Nexus 2.0 Released
Published: February 15, 2012 09:00
New in 2.0 is the ability to store .NET packages so that builds from different languages can use the same repository store, health and reporting to provide real-time feedback of the state of the repository's assets, and blocks in place to restrict access to undesirable assets. In addition, the proxy support has been greatly improved for performance, so that large repository clouds can be provided with a single master for the source.
Nexus 2.0 also has 'popularity reporting' which shows how frequently assets are used, based on downloads from Maven Central and scanning of the repository's access, so that out-of-date plugin or asset usage can be detected.
For Java, OSGi integration has been made possible with the P2 repository storage type, which is now available in the Open Source as well as Professional versions of the repository manager. Although OSGi OBR is not supported yet, it may be added when the OBR specification is finalised (currently it is still an RFP).
InfoQ caught up with Jason van Zyl of Sonatype and started by asking what the significant new features are in 2.0:
Jason van Zyl: Nuget Support: Nuget is a Visual Studio extension that makes it easy to install, update and publish .NET components and tools from within Visual Studio. Dependency management is being adopted in the .NET ecosystem and Nexus is the first repository manager to provide full support for Nuget.
Smart Proxy: In a nutshell Smart Proxy allows the communication of repository state changes in near-real-time to downstream Nexus proxies. This will ensure that proxies are not passing on stale snapshots to their users. It also helps downstream proxies get the latest artifact information without having to wait for their cache timeouts to discover changes. Administrators can also optionally activate the experimental preemptive fetch capability to allow the proxies of a master to proactively keep a synchronized copy of the content on the master. This is the first step toward multi-site replication.
Sonatype Insight: 75% of organizations use their Nexus repository to understand and manage their use of open source components (Sonatype survey, 2012). Adding real time security, licensing, and popularity data is a natural and valuable extension to Nexus. By adding this information into Nexus, Sonatype is delivering actionable information in the context of the tool Developers use every day. Sonatype is offering this capability to its entire Nexus install base (17,000+ organizations). Open source users will get summary information about the health of their repository, and Pro users will get the full details.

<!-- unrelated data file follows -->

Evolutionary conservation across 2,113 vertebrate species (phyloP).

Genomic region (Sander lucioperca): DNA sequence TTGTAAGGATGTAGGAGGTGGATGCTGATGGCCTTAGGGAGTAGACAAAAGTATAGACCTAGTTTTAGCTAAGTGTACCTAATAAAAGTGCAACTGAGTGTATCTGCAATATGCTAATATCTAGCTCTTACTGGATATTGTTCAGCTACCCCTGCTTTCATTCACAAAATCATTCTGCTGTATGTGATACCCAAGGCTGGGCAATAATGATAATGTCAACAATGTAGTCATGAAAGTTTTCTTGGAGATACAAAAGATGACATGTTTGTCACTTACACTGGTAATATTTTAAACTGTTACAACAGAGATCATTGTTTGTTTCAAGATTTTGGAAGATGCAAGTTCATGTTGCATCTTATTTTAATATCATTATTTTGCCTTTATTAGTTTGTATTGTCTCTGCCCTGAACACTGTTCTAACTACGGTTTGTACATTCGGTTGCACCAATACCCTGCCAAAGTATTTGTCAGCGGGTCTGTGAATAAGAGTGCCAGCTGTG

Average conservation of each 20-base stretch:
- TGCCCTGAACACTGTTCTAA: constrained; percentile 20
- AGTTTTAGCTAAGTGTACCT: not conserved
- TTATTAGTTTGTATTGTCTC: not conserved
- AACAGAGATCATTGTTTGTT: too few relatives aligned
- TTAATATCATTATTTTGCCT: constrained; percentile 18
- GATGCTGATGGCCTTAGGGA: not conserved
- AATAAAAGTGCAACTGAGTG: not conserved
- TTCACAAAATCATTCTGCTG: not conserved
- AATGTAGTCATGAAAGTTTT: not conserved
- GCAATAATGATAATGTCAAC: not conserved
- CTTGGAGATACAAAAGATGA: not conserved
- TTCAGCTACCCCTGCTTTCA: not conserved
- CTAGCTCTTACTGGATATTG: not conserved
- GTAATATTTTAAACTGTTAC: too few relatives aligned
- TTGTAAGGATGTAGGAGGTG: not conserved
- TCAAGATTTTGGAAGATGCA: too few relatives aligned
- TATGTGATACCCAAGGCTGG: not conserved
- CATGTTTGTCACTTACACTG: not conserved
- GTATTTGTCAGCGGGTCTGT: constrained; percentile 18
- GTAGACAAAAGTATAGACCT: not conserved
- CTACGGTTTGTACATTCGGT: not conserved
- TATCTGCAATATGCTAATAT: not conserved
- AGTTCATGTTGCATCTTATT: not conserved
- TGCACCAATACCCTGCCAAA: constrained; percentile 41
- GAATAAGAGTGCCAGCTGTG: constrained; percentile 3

Are there any introductions or webinars covering the new features?
Jason van Zyl: The release of Nexus 2.0 is scheduled for today, February 15th. Sonatype will also be following up with a live demo webinar to showcase the new features on Tuesday, February 21st.
InfoQ: You recently announced that the upcoming Nexus repository would be licensed under the EPL-1.0 rather than the AGPLv3. What prompted the change of license?
Jason van Zyl: We find that the community is not receptive to the use of the AGPL in general, and we've had a few cases with potential contributors unwilling to publicly release their Nexus plugins because of the AGPL. The AGPL is a fairly aggressive license and just hasn't been around as long as other well known licenses like the EPL. The AGPL tends to make lawyers wary and we don't want to hinder adoption because of legal concerns. To date we have only had a small handful of plugins contributed to the Nexus project and we hope to encourage more participation from the community and expand the plugin ecosystem by adopting the EPL.
InfoQ: Finally, why the choice of EPL? Are there thoughts about moving it to the Eclipse Foundation, like Hudson and Tycho?
Jason van Zyl: Sonatype has considered moving Nexus to the Eclipse Foundation in the past, and we will likely consider it again but in the near term Nexus will remain a Sonatype project. Hudson and Tycho have active contributors from many organizations.
Tycho, a Maven plugin build for Eclipse PDE projects, had version 0.14 released yesterday, and adds license features, source feature generation and bundle runtime execution environments. Meanwhile, Hudson 3.0 milestone 0 was released earlier this year from the Eclipse foundation.